Influence of Different Facets of Internet Addiction on Subjective Well-being in Malaysia: A Comparison Across Ethnic Groups
Jurnal Komunikasi Malaysian Journal of Communication
Despite a growing awareness that internet addiction is becoming a significant public health issue, there is limited research on how multiple facets of internet addiction relates to the humanistic concepts of well-being, particularly those captured in Diener's three subjective well-being dimensions: life satisfaction, positive affect, and negative affect across ethnic groups. Thus, this study aimed to investigate the relationship between different facets of internet addiction and the three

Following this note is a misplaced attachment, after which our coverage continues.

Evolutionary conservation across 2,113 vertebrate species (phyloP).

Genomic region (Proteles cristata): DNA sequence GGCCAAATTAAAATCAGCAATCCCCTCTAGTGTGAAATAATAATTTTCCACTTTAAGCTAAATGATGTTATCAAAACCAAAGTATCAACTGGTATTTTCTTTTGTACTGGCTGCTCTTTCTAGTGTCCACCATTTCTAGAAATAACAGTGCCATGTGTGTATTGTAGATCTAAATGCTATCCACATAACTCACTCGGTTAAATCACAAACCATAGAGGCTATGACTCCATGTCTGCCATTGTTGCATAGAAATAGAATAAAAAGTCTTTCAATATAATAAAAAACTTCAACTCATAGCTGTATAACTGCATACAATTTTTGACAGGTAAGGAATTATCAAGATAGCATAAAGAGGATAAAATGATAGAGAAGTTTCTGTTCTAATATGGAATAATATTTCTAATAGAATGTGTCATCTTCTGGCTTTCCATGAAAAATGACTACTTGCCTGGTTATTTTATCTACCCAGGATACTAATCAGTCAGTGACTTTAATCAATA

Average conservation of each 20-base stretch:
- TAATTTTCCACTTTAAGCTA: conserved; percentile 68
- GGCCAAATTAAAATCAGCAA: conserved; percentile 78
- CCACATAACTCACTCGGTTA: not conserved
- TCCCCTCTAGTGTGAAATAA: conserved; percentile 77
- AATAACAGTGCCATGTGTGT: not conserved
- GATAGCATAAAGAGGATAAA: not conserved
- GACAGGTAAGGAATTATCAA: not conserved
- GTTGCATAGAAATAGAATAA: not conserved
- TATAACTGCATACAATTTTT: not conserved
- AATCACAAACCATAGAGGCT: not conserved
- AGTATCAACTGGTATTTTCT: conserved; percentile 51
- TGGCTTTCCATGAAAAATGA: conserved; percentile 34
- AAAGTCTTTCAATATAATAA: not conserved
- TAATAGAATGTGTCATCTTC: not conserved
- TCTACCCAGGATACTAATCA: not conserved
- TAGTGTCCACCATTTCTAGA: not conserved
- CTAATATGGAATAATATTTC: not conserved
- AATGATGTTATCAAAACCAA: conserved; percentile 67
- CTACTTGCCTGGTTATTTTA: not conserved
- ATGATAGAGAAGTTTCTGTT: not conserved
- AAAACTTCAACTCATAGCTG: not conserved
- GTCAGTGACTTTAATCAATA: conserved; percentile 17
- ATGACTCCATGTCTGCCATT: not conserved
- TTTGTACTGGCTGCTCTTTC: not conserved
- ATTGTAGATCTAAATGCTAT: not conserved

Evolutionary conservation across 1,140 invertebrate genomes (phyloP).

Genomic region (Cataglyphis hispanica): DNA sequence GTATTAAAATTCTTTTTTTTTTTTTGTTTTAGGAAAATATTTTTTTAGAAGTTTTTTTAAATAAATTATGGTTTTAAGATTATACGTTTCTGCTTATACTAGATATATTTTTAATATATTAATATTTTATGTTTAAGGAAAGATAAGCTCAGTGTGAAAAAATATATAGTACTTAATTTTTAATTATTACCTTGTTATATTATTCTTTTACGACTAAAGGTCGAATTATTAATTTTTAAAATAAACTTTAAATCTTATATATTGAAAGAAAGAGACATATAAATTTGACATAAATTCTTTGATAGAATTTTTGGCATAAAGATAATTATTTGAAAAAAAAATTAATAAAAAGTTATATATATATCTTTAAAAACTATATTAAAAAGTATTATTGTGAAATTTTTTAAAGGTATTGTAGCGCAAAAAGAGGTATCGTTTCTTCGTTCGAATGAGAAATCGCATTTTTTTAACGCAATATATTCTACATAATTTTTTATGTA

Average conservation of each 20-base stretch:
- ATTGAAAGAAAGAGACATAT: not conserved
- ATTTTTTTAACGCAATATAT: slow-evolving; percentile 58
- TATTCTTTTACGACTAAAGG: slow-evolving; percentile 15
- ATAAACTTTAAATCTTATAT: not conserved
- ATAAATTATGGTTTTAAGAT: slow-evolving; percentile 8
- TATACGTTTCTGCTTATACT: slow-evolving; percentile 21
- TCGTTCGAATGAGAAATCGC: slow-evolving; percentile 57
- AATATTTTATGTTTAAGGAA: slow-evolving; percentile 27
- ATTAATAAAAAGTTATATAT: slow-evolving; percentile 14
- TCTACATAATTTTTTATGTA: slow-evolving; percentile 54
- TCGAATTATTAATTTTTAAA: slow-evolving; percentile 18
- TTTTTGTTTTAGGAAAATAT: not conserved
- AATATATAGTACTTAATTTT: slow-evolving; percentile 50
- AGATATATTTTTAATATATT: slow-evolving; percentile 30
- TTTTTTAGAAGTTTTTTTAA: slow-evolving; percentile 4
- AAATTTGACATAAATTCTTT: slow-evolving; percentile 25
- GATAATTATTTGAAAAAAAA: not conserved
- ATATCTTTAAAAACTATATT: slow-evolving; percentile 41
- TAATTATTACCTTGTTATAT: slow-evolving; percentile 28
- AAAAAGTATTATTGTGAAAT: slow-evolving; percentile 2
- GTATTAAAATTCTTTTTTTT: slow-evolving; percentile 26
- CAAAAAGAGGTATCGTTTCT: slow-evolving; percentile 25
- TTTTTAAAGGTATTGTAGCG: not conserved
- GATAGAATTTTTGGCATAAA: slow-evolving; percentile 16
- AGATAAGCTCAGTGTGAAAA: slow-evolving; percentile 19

... and the three subjective well-being dimensions in Malaysia. The research work also sought to investigate if the relationship operates equivalently across ethnic groups. Malaysians (n = 400, 66.5% female; age in years M = 24.52, SD = 5.7) completed Satisfaction with Life Scale and the PANAS. Structural equation modelling was used to examine these associations. Results showed that six facets of internet addiction, such as mood modification, impaired control, conflict, preoccupation, tolerance, and withdrawal, were significant predictors of lower subjective well-being on almost all scales across the total sample size. Invariances analyses also indicated that there were a few significant ethnic differences across these predictors for subjective well-being. The findings highlight the importance of efforts to reduce various characteristic symptoms of internet addiction to mitigate its harmful effects on subjective well-being across ethnic groups in Malaysia.